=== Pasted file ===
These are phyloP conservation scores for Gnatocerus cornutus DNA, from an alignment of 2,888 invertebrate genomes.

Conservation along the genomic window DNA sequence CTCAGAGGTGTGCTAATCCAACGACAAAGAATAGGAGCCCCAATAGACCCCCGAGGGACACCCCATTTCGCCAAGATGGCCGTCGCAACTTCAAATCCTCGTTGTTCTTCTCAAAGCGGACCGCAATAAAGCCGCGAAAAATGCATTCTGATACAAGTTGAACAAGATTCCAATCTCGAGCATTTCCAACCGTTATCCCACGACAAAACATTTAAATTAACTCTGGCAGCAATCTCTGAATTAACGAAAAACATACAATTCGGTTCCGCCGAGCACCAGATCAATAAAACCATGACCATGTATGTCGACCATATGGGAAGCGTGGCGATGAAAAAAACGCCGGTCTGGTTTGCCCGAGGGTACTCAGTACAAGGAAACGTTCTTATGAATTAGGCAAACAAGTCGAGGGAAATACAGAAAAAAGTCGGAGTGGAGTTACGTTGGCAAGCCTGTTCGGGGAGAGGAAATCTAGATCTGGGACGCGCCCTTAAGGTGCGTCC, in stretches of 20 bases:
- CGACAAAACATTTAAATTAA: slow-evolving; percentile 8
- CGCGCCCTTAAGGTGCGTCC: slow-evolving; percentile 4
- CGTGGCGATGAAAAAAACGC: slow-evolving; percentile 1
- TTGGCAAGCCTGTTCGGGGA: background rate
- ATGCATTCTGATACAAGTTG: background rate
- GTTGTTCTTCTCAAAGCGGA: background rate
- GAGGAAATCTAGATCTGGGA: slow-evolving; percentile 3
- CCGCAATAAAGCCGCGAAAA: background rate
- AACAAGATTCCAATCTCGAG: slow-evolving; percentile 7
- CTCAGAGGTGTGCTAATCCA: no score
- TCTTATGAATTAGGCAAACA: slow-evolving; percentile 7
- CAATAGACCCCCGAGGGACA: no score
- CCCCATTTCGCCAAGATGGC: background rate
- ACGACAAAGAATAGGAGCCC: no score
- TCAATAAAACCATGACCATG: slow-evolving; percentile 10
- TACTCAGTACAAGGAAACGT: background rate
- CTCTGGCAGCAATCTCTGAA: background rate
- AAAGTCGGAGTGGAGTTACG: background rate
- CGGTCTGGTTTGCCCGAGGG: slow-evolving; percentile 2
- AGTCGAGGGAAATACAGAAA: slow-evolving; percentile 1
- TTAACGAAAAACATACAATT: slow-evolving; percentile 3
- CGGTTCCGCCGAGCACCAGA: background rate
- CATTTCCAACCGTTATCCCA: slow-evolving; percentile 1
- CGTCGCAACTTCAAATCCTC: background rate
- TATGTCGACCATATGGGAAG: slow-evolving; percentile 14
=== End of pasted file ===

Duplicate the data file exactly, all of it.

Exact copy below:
These are phyloP conservation scores for Gnatocerus cornutus DNA, from an alignment of 2,888 invertebrate genomes.

Conservation along the genomic window DNA sequence CTCAGAGGTGTGCTAATCCAACGACAAAGAATAGGAGCCCCAATAGACCCCCGAGGGACACCCCATTTCGCCAAGATGGCCGTCGCAACTTCAAATCCTCGTTGTTCTTCTCAAAGCGGACCGCAATAAAGCCGCGAAAAATGCATTCTGATACAAGTTGAACAAGATTCCAATCTCGAGCATTTCCAACCGTTATCCCACGACAAAACATTTAAATTAACTCTGGCAGCAATCTCTGAATTAACGAAAAACATACAATTCGGTTCCGCCGAGCACCAGATCAATAAAACCATGACCATGTATGTCGACCATATGGGAAGCGTGGCGATGAAAAAAACGCCGGTCTGGTTTGCCCGAGGGTACTCAGTACAAGGAAACGTTCTTATGAATTAGGCAAACAAGTCGAGGGAAATACAGAAAAAAGTCGGAGTGGAGTTACGTTGGCAAGCCTGTTCGGGGAGAGGAAATCTAGATCTGGGACGCGCCCTTAAGGTGCGTCC, in stretches of 20 bases:
- CGACAAAACATTTAAATTAA: slow-evolving; percentile 8
- CGCGCCCTTAAGGTGCGTCC: slow-evolving; percentile 4
- CGTGGCGATGAAAAAAACGC: slow-evolving; percentile 1
- TTGGCAAGCCTGTTCGGGGA: background rate
- ATGCATTCTGATACAAGTTG: background rate
- GTTGTTCTTCTCAAAGCGGA: background rate
- GAGGAAATCTAGATCTGGGA: slow-evolving; percentile 3
- CCGCAATAAAGCCGCGAAAA: background rate
- AACAAGATTCCAATCTCGAG: slow-evolving; percentile 7
- CTCAGAGGTGTGCTAATCCA: no score
- TCTTATGAATTAGGCAAACA: slow-evolving; percentile 7
- CAATAGACCCCCGAGGGACA: no score
- CCCCATTTCGCCAAGATGGC: background rate
- ACGACAAAGAATAGGAGCCC: no score
- TCAATAAAACCATGACCATG: slow-evolving; percentile 10
- TACTCAGTACAAGGAAACGT: background rate
- CTCTGGCAGCAATCTCTGAA: background rate
- AAAGTCGGAGTGGAGTTACG: background rate
- CGGTCTGGTTTGCCCGAGGG: slow-evolving; percentile 2
- AGTCGAGGGAAATACAGAAA: slow-evolving; percentile 1
- TTAACGAAAAACATACAATT: slow-evolving; percentile 3
- CGGTTCCGCCGAGCACCAGA: background rate
- CATTTCCAACCGTTATCCCA: slow-evolving; percentile 1
- CGTCGCAACTTCAAATCCTC: background rate
- TATGTCGACCATATGGGAAG: slow-evolving; percentile 14